I agree with what almost everyone above said. Refinish the floors.

You can rent a "U Sand" machine from Home Depot and you really can't mess it up (unlike a belt sander, this is lighter grade and uses 4 orbiting sanding disks). Sand it for a few hours (or get a high school kid for $10 bucks an hour) and put on a dark stain. The bad parts of the floor will look like awesome character.

I think whether selling or renting, this is the way to go. If you rent it, and the renter is stupid and scrapes a huge dent in it, or spills some red wine and doesn't clean it - just take some sandpaper, some stain, and varnish and in 10 minutes you fix it. If you use Laminate- your tenants WILL scrape their Grandma's antique china cabinet across it and ruin it. Your laminate will last 2 years. Your hardwoods will last until you sell.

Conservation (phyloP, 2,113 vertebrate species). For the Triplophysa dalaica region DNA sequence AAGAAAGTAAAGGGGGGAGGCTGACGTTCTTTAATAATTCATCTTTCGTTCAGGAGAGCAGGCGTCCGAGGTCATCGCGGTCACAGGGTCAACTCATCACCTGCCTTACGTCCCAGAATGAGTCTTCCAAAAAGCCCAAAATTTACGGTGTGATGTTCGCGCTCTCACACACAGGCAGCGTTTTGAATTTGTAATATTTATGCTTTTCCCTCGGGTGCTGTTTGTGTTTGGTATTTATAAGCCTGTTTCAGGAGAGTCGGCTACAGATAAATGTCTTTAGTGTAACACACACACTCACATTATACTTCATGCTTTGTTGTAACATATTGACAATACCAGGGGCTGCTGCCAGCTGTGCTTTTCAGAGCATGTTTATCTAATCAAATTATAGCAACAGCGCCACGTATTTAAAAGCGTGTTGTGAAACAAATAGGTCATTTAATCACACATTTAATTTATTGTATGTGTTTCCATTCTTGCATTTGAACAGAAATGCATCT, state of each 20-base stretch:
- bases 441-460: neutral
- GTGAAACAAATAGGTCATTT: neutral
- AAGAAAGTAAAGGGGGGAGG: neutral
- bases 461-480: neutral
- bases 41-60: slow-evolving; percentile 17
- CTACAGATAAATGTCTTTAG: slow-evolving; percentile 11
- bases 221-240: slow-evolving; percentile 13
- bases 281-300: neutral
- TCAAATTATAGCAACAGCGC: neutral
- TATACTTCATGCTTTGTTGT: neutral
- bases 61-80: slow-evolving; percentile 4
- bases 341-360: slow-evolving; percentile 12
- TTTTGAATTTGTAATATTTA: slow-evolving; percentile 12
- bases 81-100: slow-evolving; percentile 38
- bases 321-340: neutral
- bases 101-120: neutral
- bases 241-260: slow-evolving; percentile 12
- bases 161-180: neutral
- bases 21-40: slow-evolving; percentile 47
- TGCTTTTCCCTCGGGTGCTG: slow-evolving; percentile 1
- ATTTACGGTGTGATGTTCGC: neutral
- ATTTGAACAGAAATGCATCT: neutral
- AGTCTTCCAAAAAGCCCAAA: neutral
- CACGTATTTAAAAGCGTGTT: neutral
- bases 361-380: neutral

Good luck!

Oh and if this is a lower class rental - by all means, paint the floors. It will take one hour, cost $40 bucks, and you'll be done.

Medium fbprofileBrandon Turner, BiggerPockets | [email protected] | http://www.BiggerPockets.com

Damien,

I absolutely would refinish the floors. They will last longer, pull in more renters, and it restores it to the way it most likely looked originally. I think it is well worth the money (or time if you have it). I have done it in two of the properties I own and it has paid me back in never having even a month of vacancies in several years (in part because the floors were redone). I paid somone $2.25 sq ft, but that included stain and fixing a few places. Good luck!
Tim

Refinish the floors. I just paid $1.75 per sq foot labor & materials for a full refinish, 3 coats of varnish and buff with shoe molding.

If you go with laminate, after labor you'll be looking at right around the same price and de-valued your house...